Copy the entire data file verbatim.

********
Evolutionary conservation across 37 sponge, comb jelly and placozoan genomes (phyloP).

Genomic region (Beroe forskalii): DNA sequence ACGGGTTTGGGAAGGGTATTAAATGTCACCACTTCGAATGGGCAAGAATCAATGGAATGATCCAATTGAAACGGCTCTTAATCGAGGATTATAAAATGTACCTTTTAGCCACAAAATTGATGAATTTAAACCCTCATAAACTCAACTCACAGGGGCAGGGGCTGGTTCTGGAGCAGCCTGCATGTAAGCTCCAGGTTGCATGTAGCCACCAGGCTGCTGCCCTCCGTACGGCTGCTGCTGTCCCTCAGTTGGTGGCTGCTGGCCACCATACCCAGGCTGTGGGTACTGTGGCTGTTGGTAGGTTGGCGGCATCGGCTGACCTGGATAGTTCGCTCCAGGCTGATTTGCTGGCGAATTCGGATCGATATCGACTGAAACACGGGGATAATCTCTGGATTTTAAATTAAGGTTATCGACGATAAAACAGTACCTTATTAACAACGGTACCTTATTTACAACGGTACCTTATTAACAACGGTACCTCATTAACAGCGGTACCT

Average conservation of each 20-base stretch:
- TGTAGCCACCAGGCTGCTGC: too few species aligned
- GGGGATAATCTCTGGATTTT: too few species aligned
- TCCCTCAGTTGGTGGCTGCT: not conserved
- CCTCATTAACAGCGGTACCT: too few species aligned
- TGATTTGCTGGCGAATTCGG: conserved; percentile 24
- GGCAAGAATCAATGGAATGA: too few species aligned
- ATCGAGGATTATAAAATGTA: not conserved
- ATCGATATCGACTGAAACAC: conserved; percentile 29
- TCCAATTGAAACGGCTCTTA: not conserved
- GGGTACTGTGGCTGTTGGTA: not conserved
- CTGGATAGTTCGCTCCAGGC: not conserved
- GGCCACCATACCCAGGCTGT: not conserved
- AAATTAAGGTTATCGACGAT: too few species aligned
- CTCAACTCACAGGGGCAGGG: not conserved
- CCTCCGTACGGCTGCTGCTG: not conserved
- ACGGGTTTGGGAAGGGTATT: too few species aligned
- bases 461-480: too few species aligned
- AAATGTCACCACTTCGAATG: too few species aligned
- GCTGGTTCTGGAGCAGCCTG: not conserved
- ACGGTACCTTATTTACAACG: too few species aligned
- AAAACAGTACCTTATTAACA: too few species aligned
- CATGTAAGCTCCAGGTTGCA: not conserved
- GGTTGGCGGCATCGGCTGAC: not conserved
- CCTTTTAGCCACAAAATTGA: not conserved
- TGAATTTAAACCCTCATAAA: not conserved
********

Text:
Evolutionary conservation across 37 sponge, comb jelly and placozoan genomes (phyloP).

Genomic region (Beroe forskalii): DNA sequence ACGGGTTTGGGAAGGGTATTAAATGTCACCACTTCGAATGGGCAAGAATCAATGGAATGATCCAATTGAAACGGCTCTTAATCGAGGATTATAAAATGTACCTTTTAGCCACAAAATTGATGAATTTAAACCCTCATAAACTCAACTCACAGGGGCAGGGGCTGGTTCTGGAGCAGCCTGCATGTAAGCTCCAGGTTGCATGTAGCCACCAGGCTGCTGCCCTCCGTACGGCTGCTGCTGTCCCTCAGTTGGTGGCTGCTGGCCACCATACCCAGGCTGTGGGTACTGTGGCTGTTGGTAGGTTGGCGGCATCGGCTGACCTGGATAGTTCGCTCCAGGCTGATTTGCTGGCGAATTCGGATCGATATCGACTGAAACACGGGGATAATCTCTGGATTTTAAATTAAGGTTATCGACGATAAAACAGTACCTTATTAACAACGGTACCTTATTTACAACGGTACCTTATTAACAACGGTACCTCATTAACAGCGGTACCT

Average conservation of each 20-base stretch:
- TGTAGCCACCAGGCTGCTGC: too few species aligned
- GGGGATAATCTCTGGATTTT: too few species aligned
- TCCCTCAGTTGGTGGCTGCT: not conserved
- CCTCATTAACAGCGGTACCT: too few species aligned
- TGATTTGCTGGCGAATTCGG: conserved; percentile 24
- GGCAAGAATCAATGGAATGA: too few species aligned
- ATCGAGGATTATAAAATGTA: not conserved
- ATCGATATCGACTGAAACAC: conserved; percentile 29
- TCCAATTGAAACGGCTCTTA: not conserved
- GGGTACTGTGGCTGTTGGTA: not conserved
- CTGGATAGTTCGCTCCAGGC: not conserved
- GGCCACCATACCCAGGCTGT: not conserved
- AAATTAAGGTTATCGACGAT: too few species aligned
- CTCAACTCACAGGGGCAGGG: not conserved
- CCTCCGTACGGCTGCTGCTG: not conserved
- ACGGGTTTGGGAAGGGTATT: too few species aligned
- bases 461-480: too few species aligned
- AAATGTCACCACTTCGAATG: too few species aligned
- GCTGGTTCTGGAGCAGCCTG: not conserved
- ACGGTACCTTATTTACAACG: too few species aligned
- AAAACAGTACCTTATTAACA: too few species aligned
- CATGTAAGCTCCAGGTTGCA: not conserved
- GGTTGGCGGCATCGGCTGAC: not conserved
- CCTTTTAGCCACAAAATTGA: not conserved
- TGAATTTAAACCCTCATAAA: not conserved